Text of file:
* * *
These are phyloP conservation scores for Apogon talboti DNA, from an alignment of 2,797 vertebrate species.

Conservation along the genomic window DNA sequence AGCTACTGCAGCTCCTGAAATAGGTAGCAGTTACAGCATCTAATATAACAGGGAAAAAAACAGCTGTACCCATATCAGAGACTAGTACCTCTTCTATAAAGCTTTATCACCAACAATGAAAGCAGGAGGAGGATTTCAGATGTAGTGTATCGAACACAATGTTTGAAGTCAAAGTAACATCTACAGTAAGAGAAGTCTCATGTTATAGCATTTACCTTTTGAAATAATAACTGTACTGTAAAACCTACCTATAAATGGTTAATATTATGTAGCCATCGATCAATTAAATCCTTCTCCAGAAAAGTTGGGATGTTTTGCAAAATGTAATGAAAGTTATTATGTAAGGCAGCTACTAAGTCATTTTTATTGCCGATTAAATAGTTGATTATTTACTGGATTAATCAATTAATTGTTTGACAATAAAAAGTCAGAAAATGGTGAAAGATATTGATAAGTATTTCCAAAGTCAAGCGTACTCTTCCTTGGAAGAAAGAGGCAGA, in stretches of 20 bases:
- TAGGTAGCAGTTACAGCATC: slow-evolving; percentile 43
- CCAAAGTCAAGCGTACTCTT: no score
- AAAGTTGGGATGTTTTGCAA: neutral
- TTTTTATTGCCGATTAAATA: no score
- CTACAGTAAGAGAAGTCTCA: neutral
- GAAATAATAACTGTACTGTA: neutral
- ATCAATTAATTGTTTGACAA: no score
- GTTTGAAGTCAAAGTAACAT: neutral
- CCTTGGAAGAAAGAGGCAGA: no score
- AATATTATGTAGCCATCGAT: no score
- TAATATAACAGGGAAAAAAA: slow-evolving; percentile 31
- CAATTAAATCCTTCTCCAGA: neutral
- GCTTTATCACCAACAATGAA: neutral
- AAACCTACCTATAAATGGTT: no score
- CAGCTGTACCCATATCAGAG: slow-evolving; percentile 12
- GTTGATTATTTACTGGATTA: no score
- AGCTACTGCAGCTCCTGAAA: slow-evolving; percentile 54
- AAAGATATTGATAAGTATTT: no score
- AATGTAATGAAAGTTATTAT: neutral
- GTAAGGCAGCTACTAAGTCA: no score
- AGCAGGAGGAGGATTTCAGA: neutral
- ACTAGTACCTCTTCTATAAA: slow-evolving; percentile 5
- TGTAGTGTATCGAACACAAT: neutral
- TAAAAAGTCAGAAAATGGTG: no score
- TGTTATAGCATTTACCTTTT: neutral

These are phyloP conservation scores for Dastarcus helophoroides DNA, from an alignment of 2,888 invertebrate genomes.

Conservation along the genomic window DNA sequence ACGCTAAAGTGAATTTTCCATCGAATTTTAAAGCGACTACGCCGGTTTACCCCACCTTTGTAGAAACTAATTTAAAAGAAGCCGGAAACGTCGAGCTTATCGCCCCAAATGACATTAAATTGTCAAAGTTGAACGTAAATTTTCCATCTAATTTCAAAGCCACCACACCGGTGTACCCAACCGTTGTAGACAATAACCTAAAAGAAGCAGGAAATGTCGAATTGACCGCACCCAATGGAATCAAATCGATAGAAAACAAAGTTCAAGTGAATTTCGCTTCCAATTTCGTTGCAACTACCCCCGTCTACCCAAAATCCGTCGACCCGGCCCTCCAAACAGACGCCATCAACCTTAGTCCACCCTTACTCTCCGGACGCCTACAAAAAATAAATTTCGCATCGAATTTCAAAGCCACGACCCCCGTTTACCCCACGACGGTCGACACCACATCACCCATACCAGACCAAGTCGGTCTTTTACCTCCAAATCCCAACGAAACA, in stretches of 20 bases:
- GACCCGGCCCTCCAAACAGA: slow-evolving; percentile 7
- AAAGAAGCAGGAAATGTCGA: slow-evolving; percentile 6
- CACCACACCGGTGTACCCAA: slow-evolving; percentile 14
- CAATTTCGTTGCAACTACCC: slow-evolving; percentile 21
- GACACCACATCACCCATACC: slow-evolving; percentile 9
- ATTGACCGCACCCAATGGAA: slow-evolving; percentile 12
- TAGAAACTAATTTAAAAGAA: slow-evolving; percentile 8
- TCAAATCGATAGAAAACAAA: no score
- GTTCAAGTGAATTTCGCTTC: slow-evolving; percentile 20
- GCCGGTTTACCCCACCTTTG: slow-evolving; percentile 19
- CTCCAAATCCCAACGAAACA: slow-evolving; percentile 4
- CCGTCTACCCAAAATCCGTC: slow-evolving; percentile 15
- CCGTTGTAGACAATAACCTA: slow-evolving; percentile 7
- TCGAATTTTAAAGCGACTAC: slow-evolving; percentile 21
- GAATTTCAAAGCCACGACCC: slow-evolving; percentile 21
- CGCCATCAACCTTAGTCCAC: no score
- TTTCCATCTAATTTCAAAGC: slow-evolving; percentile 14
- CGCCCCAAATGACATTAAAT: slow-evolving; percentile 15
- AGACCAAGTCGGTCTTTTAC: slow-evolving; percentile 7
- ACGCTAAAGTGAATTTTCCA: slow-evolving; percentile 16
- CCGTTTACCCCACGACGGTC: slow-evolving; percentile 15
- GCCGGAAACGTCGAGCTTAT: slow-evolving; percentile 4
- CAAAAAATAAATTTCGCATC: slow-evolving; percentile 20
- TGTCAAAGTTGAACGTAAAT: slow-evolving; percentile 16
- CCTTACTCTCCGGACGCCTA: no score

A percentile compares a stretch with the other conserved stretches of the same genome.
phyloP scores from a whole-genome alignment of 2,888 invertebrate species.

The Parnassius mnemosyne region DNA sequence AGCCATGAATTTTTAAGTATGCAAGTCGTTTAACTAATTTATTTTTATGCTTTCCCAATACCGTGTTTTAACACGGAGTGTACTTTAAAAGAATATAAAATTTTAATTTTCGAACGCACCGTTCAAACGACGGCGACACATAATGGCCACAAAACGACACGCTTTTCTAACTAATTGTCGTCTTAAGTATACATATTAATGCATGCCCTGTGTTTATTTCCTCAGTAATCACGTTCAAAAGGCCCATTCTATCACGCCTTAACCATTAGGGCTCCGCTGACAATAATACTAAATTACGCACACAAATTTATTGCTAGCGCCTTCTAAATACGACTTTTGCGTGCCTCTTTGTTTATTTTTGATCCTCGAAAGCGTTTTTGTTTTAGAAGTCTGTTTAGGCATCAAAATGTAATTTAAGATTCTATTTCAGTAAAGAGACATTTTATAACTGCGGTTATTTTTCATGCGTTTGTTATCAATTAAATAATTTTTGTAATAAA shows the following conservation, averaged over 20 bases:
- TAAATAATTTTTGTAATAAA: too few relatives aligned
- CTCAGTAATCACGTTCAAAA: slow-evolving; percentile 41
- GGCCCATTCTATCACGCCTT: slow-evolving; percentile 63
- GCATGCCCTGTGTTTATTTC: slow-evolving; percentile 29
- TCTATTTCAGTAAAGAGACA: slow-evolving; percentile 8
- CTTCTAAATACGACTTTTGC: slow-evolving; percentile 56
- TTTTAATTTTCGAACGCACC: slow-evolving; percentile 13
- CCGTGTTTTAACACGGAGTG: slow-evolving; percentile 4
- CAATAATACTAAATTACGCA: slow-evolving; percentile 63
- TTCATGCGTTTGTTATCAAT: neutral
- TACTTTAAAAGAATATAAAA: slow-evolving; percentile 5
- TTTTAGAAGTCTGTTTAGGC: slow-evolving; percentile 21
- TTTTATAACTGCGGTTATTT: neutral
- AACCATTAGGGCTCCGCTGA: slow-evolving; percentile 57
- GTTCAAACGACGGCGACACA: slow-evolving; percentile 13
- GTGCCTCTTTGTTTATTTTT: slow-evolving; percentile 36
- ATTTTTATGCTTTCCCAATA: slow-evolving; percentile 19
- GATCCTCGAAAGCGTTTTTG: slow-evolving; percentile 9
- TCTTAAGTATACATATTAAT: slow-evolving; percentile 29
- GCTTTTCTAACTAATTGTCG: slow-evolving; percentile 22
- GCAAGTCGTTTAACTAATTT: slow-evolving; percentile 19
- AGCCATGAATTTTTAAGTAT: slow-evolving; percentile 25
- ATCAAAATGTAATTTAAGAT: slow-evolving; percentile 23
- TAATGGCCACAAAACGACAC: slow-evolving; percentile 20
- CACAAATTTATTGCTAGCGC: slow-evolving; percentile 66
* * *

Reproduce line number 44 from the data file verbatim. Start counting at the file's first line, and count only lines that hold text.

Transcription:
- GAATTTCAAAGCCACGACCC: slow-evolving; percentile 21